Raft of new wireless technologies could lead to airwave gridlock

Raft of new wireless technologies could lead to airwave gridlock


By Jared Sandberg

For months it was driving Howard McCollister nuts. The 50-year-old surgeon from Deerwood, Minn., had equipped his kids’ Apple laptops with wireless antennas called the AirPort. The doodads allow the McCollister siblings to connect to the Internet without a direct phone line.

Instead, they receive their Internet link through the air, via a small radio transmitter connected to a phone. The setup ended arguments “about one or the other hogging the phone line,” says Dr. McCollister.

But the wireless link kept blinking out, and Dr. McCollister couldn’t figure out what was wrong. He upgraded the software and pored over online discussion groups without any luck.

Finally, a friend who is an Apple dealer asked if he had a cordless phone that transmits its calls at 2.4 gigahertz and Dr. McCollister had his breakthrough. Two months earlier, he had bought two of the phones for his kids. It turned out they were creating interference that scotched the computer connection. Confirming the problem, he found a document on Apple’s Web site that lists things ranging from 2.4 gigahertz phones to microwave ovens as potential sources of interference.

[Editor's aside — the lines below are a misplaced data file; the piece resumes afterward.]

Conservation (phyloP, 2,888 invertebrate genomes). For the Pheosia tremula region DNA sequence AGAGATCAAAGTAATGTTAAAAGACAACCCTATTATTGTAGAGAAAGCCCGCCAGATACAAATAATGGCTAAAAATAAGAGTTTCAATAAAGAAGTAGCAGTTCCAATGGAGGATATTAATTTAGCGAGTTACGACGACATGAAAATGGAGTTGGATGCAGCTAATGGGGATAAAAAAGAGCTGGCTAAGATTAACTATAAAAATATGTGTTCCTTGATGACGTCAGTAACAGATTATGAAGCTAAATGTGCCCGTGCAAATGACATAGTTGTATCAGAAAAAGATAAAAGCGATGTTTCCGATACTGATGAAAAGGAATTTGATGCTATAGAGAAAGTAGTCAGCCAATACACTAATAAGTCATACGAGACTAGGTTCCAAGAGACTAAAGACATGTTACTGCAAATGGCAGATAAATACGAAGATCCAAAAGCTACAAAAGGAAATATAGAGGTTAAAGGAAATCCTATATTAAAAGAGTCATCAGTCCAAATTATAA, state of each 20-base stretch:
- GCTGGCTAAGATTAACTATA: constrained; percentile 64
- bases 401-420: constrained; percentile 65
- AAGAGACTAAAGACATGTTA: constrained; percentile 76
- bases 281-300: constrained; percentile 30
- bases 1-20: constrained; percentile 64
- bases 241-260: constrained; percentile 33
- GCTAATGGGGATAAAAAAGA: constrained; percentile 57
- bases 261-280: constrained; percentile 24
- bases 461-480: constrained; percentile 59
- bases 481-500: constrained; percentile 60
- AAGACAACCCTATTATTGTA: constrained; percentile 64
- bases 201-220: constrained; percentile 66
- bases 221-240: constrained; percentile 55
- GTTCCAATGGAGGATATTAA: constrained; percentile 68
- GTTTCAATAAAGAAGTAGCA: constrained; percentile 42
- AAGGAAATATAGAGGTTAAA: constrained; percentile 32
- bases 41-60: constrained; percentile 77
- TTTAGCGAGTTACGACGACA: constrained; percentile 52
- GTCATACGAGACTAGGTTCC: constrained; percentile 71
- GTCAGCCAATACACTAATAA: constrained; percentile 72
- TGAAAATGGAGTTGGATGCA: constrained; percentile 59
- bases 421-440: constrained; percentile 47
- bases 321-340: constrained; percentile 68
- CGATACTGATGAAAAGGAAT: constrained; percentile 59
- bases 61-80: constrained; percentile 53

Brace for mid-air collisions. The high-tech industry is hyping a raft of new technologies that use the airwaves to link personal computers, Palm hand-held devices and other gadgets to the Internet and corporate networks, as well as to each other. Executives say such wireless connections herald a new era of anywhere, anytime computing.

But these technologies communicate in the increasingly crowded 2.4 gigahertz band of the radio spectrum, potentially clogging the airwaves like planes over LaGuardia. Developed to liberate people from their desks and the linguine knots of cables emerging from their computers, some wireless technologies could create airborne entanglements that increase the complexity of computing, instead of reducing it.

“New technology is always more complex at first,” says Forrester Research analyst Galen Schreck. “We promise something that is going to be magical, something that will configure itself, but that doesn’t emerge until later into the game.”